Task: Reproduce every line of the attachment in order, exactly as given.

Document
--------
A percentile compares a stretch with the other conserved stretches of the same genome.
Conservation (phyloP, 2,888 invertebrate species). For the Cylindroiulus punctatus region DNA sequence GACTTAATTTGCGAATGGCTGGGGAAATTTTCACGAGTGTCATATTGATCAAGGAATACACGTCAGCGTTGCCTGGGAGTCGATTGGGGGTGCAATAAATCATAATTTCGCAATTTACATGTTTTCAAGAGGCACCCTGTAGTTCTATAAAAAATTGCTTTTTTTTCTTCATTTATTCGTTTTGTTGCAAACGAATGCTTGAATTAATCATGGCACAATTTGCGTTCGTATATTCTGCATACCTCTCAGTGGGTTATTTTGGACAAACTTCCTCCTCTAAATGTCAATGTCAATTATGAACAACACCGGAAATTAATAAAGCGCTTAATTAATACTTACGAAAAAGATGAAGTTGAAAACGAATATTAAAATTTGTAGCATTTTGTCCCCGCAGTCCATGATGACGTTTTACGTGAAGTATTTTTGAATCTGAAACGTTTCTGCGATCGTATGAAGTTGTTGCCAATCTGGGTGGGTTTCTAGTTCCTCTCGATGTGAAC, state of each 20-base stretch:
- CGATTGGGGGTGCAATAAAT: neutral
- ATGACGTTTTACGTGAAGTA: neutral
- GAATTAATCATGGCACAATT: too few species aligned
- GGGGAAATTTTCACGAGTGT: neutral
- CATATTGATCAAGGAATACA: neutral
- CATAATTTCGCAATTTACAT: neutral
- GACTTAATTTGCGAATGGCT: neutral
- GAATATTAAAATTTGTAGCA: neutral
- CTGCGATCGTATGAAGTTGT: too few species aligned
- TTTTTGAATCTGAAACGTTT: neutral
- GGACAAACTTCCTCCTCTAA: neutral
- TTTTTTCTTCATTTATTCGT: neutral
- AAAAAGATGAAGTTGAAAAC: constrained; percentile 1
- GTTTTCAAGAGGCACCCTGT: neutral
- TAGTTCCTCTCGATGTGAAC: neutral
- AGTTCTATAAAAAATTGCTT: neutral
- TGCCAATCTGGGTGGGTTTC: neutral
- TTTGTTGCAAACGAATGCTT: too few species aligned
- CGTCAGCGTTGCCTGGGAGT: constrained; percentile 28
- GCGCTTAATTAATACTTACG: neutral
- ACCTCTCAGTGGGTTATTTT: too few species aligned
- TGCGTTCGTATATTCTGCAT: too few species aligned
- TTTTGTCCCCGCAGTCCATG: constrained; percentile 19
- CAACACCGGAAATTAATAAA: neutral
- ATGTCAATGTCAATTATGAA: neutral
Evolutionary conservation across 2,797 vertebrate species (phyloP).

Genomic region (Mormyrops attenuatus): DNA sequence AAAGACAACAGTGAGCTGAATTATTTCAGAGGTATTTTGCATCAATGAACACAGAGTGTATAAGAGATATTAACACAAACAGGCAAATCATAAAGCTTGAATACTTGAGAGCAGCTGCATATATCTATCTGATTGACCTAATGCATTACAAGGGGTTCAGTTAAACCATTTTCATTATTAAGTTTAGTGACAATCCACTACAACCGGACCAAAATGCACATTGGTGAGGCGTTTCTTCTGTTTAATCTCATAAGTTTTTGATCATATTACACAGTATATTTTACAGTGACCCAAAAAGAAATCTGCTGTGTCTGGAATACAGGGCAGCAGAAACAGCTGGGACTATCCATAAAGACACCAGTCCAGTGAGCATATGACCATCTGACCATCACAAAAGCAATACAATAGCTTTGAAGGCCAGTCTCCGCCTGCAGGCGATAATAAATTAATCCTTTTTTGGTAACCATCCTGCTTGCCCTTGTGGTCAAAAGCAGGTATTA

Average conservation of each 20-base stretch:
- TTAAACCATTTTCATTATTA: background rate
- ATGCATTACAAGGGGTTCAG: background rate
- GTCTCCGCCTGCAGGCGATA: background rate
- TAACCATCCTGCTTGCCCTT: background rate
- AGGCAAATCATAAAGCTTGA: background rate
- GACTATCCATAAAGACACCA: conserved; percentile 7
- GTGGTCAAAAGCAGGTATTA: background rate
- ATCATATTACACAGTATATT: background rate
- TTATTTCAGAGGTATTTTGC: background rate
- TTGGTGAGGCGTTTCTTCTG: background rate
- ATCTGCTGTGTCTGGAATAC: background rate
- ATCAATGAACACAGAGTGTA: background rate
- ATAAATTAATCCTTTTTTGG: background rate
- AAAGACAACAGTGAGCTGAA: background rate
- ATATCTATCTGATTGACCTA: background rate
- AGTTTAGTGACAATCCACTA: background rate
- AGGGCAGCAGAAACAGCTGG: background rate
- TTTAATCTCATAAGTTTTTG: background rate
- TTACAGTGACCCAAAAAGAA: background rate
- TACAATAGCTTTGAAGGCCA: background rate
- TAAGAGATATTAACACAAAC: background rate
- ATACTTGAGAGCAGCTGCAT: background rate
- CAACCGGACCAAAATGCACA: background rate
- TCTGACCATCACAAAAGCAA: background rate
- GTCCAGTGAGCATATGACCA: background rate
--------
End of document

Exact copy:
A percentile compares a stretch with the other conserved stretches of the same genome.
Conservation (phyloP, 2,888 invertebrate species). For the Cylindroiulus punctatus region DNA sequence GACTTAATTTGCGAATGGCTGGGGAAATTTTCACGAGTGTCATATTGATCAAGGAATACACGTCAGCGTTGCCTGGGAGTCGATTGGGGGTGCAATAAATCATAATTTCGCAATTTACATGTTTTCAAGAGGCACCCTGTAGTTCTATAAAAAATTGCTTTTTTTTCTTCATTTATTCGTTTTGTTGCAAACGAATGCTTGAATTAATCATGGCACAATTTGCGTTCGTATATTCTGCATACCTCTCAGTGGGTTATTTTGGACAAACTTCCTCCTCTAAATGTCAATGTCAATTATGAACAACACCGGAAATTAATAAAGCGCTTAATTAATACTTACGAAAAAGATGAAGTTGAAAACGAATATTAAAATTTGTAGCATTTTGTCCCCGCAGTCCATGATGACGTTTTACGTGAAGTATTTTTGAATCTGAAACGTTTCTGCGATCGTATGAAGTTGTTGCCAATCTGGGTGGGTTTCTAGTTCCTCTCGATGTGAAC, state of each 20-base stretch:
- CGATTGGGGGTGCAATAAAT: neutral
- ATGACGTTTTACGTGAAGTA: neutral
- GAATTAATCATGGCACAATT: too few species aligned
- GGGGAAATTTTCACGAGTGT: neutral
- CATATTGATCAAGGAATACA: neutral
- CATAATTTCGCAATTTACAT: neutral
- GACTTAATTTGCGAATGGCT: neutral
- GAATATTAAAATTTGTAGCA: neutral
- CTGCGATCGTATGAAGTTGT: too few species aligned
- TTTTTGAATCTGAAACGTTT: neutral
- GGACAAACTTCCTCCTCTAA: neutral
- TTTTTTCTTCATTTATTCGT: neutral
- AAAAAGATGAAGTTGAAAAC: constrained; percentile 1
- GTTTTCAAGAGGCACCCTGT: neutral
- TAGTTCCTCTCGATGTGAAC: neutral
- AGTTCTATAAAAAATTGCTT: neutral
- TGCCAATCTGGGTGGGTTTC: neutral
- TTTGTTGCAAACGAATGCTT: too few species aligned
- CGTCAGCGTTGCCTGGGAGT: constrained; percentile 28
- GCGCTTAATTAATACTTACG: neutral
- ACCTCTCAGTGGGTTATTTT: too few species aligned
- TGCGTTCGTATATTCTGCAT: too few species aligned
- TTTTGTCCCCGCAGTCCATG: constrained; percentile 19
- CAACACCGGAAATTAATAAA: neutral
- ATGTCAATGTCAATTATGAA: neutral
Evolutionary conservation across 2,797 vertebrate species (phyloP).

Genomic region (Mormyrops attenuatus): DNA sequence AAAGACAACAGTGAGCTGAATTATTTCAGAGGTATTTTGCATCAATGAACACAGAGTGTATAAGAGATATTAACACAAACAGGCAAATCATAAAGCTTGAATACTTGAGAGCAGCTGCATATATCTATCTGATTGACCTAATGCATTACAAGGGGTTCAGTTAAACCATTTTCATTATTAAGTTTAGTGACAATCCACTACAACCGGACCAAAATGCACATTGGTGAGGCGTTTCTTCTGTTTAATCTCATAAGTTTTTGATCATATTACACAGTATATTTTACAGTGACCCAAAAAGAAATCTGCTGTGTCTGGAATACAGGGCAGCAGAAACAGCTGGGACTATCCATAAAGACACCAGTCCAGTGAGCATATGACCATCTGACCATCACAAAAGCAATACAATAGCTTTGAAGGCCAGTCTCCGCCTGCAGGCGATAATAAATTAATCCTTTTTTGGTAACCATCCTGCTTGCCCTTGTGGTCAAAAGCAGGTATTA

Average conservation of each 20-base stretch:
- TTAAACCATTTTCATTATTA: background rate
- ATGCATTACAAGGGGTTCAG: background rate
- GTCTCCGCCTGCAGGCGATA: background rate
- TAACCATCCTGCTTGCCCTT: background rate
- AGGCAAATCATAAAGCTTGA: background rate
- GACTATCCATAAAGACACCA: conserved; percentile 7
- GTGGTCAAAAGCAGGTATTA: background rate
- ATCATATTACACAGTATATT: background rate
- TTATTTCAGAGGTATTTTGC: background rate
- TTGGTGAGGCGTTTCTTCTG: background rate
- ATCTGCTGTGTCTGGAATAC: background rate
- ATCAATGAACACAGAGTGTA: background rate
- ATAAATTAATCCTTTTTTGG: background rate
- AAAGACAACAGTGAGCTGAA: background rate
- ATATCTATCTGATTGACCTA: background rate
- AGTTTAGTGACAATCCACTA: background rate
- AGGGCAGCAGAAACAGCTGG: background rate
- TTTAATCTCATAAGTTTTTG: background rate
- TTACAGTGACCCAAAAAGAA: background rate
- TACAATAGCTTTGAAGGCCA: background rate
- TAAGAGATATTAACACAAAC: background rate
- ATACTTGAGAGCAGCTGCAT: background rate
- CAACCGGACCAAAATGCACA: background rate
- TCTGACCATCACAAAAGCAA: background rate
- GTCCAGTGAGCATATGACCA: background rate